How to Make a Teenager Happy

By Rosenya Faith
Make memories together to bond with your teen and maintain a healthy relationship.
Make memories together to bond with your teen and maintain a healthy relationship.

While your teen probably spends more time nagging you for the latest techno-toys than for your affection and attention, gadgets and gizmos aren’t going to make him happy deep down. Be an active participant in your teen’s life, letting him know that what matters to him is important to you, too, and help him build the confidence and skill set he’ll require for a happy adolescence and success throughout his adult life.

Converse and Commune

While your outgoing fourth-grader was more talkative than your less-than-forthcoming high schooler, keep him talking right through his teen years, advises the American Academy of Pediatrics’ Healthychildren.org website. By keeping the lines of communication open, you can help your teen work through difficult issues and maintain a healthy and happy parent/teen relationship. Incorporate family activities into your weekly schedule, dine together every evening and be available any time he wants to talk -- whether it's about a new pair of jeans or conflict with a new kid at school. Remember to be a nonjudgmental listener or your teen will clam up quickly, and be his sounding board whenever he needs one to help him hone his problem-solving skills.

Pride and Confidence

It’s normal for your child to feel a bit self-conscious during the teen years, but a lack of self-esteem and self-confidence can result in extreme social awkwardness, poor academic performance and even isolation -- a definite negative, because peer relationships are intricately important during this phase of your child’s development. Start early by praising your child for his effort, accepting him just as he is and providing plenty of opportunities for him to excel and feel proud of his accomplishments. You can enroll your teen in extracurricular activities, sign up together for volunteer work and show him how to save money and work toward financial goals -- an important foundation for budgeting skills through his adult life.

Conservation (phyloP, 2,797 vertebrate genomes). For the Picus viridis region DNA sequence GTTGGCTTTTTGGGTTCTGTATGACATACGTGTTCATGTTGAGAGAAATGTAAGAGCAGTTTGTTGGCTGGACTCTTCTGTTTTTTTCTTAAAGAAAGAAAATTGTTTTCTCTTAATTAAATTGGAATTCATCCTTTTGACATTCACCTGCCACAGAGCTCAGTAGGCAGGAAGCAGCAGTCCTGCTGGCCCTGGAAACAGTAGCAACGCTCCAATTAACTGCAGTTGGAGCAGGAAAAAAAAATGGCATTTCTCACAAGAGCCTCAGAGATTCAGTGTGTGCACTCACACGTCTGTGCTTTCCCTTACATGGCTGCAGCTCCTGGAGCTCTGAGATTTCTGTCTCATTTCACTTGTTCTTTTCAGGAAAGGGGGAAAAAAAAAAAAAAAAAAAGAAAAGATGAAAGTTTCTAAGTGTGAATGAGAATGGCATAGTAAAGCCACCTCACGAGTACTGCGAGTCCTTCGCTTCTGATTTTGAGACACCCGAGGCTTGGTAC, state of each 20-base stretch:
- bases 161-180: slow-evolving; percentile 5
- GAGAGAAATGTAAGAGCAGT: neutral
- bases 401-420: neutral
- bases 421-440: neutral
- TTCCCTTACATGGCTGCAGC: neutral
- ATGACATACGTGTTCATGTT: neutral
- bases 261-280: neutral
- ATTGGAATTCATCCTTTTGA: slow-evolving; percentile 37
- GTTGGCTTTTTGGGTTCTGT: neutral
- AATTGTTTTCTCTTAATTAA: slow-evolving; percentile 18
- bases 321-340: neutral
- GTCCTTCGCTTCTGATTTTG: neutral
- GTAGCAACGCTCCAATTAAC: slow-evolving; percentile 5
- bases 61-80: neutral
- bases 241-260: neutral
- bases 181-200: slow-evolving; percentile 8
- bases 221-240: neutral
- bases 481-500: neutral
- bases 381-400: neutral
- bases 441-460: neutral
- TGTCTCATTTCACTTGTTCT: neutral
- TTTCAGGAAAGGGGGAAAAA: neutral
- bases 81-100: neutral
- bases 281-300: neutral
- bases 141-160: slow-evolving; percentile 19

Arguments and Autonomy

Not so long ago, your child was happy to follow your instructions and trust that you knew what was best. Now that your teenager is striving toward independence, resisting your rules and limitations, you can contribute to his happiness by providing him with the opportunity to call the shots -- at least a few. Don’t quibble over the small stuff -- wearing black nail polish won’t stain his nails permanently and his music choices are unlikely to damage his development. Save the arguments for the big stuff, like unchaperoned parties and drug experimentation, and allow your teen to feel in control of some aspects of his life. It provides him with a sense of autonomy and teaches him how to make smart decisions for his teen years and beyond, says the Greater Good Science Center’s website.

Warning and Caution

The teen years are fraught with hormones and emotions; a little temper, defiance and melodrama is normal. However, the overwhelming pressures of adolescence can lead to mental health disorders, explains Healthychildren.org. Help safeguard your teen’s happiness by watching for warning signs of disorders ranging from depression and drug abuse to eating disorders. Changes in your teen's sleeping patterns, unprovoked crying episodes, sudden weight loss or gain, extreme body consciousness and a withdrawal from his peer group are common signs of depression, while extreme anger and excessive sleeping can indicate a potential drug abuse problem, advises the Healthychildren.org website. Consult your health care provider if you have any concerns about your teen’s mental or emotional well-being.

About the Author

Rosenya Faith has been working with children since the age of 16 as a swimming instructor and dance instructor. For more than 14 years she has worked as a recreation and skill development leader, an early childhood educator and a teaching assistant, working in elementary schools and with special needs children between 4 and 11 years of age.